The 2CV and the Méhari: one originates from the other. Both of these unique vehicles – the only ones of their kind – were mainstays in Europe for many years.
Home-grown in France, the 2CV celebrates its 70th birthday this year. It all began back in 1936. Hidden away in Citroën’s design offices, Pierre Boulanger – who had pioneered the front-wheel drive Traction Avant – was tasked with building a comfortable car that could carry four people at 50 km/h and use no more 5 L per 100 km. The car was to feature a radical new design to keep the price as low as possible. Three letters effectively summed up the specifications of this popular vehicle – a mini car of sorts: “TPV”, meaning très petite voiture or very small car. In 1938, the first prototypes were driven through the countryside around La Ferté-Vidame where Citroën had just set up its first test circuits. The TPV was a radical departure from everything people had known about cars up to that point. It had only one headlight and the whole roof was made of canvas which could be rolled completely open. The outbreak of war put a stop to all design work and to avoid the project falling into enemy hands, almost all of the pre-series cars were destroyed. Three of them would later be unearthed in 1994 in the attic of a building at the Perche test centre!
Developed during France's Popular Front alliance period, the 2CV broke the ice at the Paris Motor Show on 7 October 1948 at the Grand Palais. Often described by Citroën itself as an "umbrella on four wheels", the new car strayed well away from the beaten track, refusing all compromise and disconcerting people with its eccentric look and rustic simplicity. The press had a field day with this ugly duckling. Designed neither to be put on show, nor to win people's hearts, impervious to changing fashions, the 2CV was seen as a ray of sunshine. The general public got right behind this concept which was ideal for getting as many people on the road as possible. By 1950, delivery times for this car had already stretched to six years. Its standing as every man's car was confirmed by Vincent Auriol who left the Elysée Palace at the end of his presidency in 1954 at the wheel of a 2CV. Refusing all labels in a status-hungry society, the 2CV’s timeless reign spanned eras and decades. The last one rolled off the Mangualde production line in Portugal.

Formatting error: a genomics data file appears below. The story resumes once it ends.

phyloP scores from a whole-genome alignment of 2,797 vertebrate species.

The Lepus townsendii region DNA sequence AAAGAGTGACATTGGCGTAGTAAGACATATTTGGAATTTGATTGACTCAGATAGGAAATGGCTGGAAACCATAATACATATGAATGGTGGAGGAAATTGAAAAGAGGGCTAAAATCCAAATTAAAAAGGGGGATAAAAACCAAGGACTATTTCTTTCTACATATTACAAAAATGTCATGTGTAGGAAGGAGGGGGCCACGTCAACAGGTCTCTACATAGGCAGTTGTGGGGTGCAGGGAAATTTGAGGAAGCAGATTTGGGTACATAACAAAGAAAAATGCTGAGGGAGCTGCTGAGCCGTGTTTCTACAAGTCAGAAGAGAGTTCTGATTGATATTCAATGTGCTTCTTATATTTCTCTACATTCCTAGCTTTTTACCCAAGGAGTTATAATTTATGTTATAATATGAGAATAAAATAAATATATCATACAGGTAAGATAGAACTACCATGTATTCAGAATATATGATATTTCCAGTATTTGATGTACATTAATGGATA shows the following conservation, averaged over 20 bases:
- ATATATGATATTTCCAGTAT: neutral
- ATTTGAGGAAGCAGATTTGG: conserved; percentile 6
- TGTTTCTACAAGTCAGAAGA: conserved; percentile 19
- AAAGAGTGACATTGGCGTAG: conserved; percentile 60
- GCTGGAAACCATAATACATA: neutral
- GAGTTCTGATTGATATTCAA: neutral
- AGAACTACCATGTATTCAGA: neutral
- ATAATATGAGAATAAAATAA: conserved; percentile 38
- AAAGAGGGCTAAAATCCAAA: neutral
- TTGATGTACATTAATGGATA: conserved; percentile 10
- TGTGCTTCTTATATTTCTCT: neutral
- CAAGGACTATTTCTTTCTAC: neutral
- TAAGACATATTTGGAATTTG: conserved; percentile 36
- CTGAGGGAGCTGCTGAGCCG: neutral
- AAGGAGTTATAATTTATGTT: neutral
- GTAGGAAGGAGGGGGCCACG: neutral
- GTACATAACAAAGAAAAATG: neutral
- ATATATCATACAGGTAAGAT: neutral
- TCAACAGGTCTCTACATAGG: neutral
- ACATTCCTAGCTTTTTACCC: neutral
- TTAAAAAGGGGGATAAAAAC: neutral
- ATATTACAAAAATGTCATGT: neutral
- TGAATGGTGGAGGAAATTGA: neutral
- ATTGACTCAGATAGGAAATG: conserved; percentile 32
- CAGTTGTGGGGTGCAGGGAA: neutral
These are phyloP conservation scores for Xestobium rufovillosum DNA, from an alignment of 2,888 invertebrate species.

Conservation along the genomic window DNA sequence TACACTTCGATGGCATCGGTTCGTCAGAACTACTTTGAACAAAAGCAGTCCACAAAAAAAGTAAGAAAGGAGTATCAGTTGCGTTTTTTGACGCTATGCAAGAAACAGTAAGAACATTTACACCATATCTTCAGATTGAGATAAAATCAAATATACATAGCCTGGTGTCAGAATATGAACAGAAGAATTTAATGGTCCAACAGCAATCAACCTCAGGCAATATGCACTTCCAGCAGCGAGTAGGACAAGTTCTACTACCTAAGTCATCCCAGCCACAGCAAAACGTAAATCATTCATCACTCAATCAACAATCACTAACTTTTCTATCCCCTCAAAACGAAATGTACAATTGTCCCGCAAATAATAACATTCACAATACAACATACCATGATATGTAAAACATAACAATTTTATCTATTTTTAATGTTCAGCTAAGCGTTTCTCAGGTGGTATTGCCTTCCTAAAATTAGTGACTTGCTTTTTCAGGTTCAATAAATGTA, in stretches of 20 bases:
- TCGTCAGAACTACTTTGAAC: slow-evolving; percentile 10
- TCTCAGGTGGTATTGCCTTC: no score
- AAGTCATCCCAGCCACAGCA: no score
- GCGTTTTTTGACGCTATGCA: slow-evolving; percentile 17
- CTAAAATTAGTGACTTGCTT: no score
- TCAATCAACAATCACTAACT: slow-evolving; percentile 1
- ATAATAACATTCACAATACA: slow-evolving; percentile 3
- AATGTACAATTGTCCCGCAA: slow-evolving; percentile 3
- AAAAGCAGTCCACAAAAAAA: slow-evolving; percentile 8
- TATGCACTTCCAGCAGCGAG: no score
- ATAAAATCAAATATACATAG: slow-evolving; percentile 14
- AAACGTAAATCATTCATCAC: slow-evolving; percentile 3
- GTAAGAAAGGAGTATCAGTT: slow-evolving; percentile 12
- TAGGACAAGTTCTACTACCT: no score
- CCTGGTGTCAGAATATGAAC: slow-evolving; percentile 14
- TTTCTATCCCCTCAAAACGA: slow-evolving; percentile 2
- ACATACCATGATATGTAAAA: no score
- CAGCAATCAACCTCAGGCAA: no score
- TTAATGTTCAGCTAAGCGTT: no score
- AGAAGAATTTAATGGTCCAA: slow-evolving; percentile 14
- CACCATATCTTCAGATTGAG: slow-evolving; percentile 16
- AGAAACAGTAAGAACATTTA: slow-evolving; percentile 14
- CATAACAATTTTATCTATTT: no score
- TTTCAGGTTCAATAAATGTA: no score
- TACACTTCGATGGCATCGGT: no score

In 42 years, 5,114,959 vehicles were built. A record for Citroën. Fifty years ago this year – 20 years after the first 2CV rolled off the production line – Citroën took the world by surprise once again with the Méhari. Named after a North African camel, this curious beast was first unveiled on 16 May 1968 at the Deauville Golf club, right in the middle of the student protests which were paralysing France. Plastics industry pioneer Roland de la Poype was behind the design of this pretension-free leisure vehicle which featured flexible plastic body-tinted thermoformed kralastic bodywork that resembled that of a pick-up truck. A sort of French-style Mini Moke, the Dyane 6 (its official name) could be washed by simply hosing it down. Available in three colours when it was launched – sand ochre, bright red and forest green – 150,000 Méharis were built up until 1987, including four-wheel-drive versions in 1979.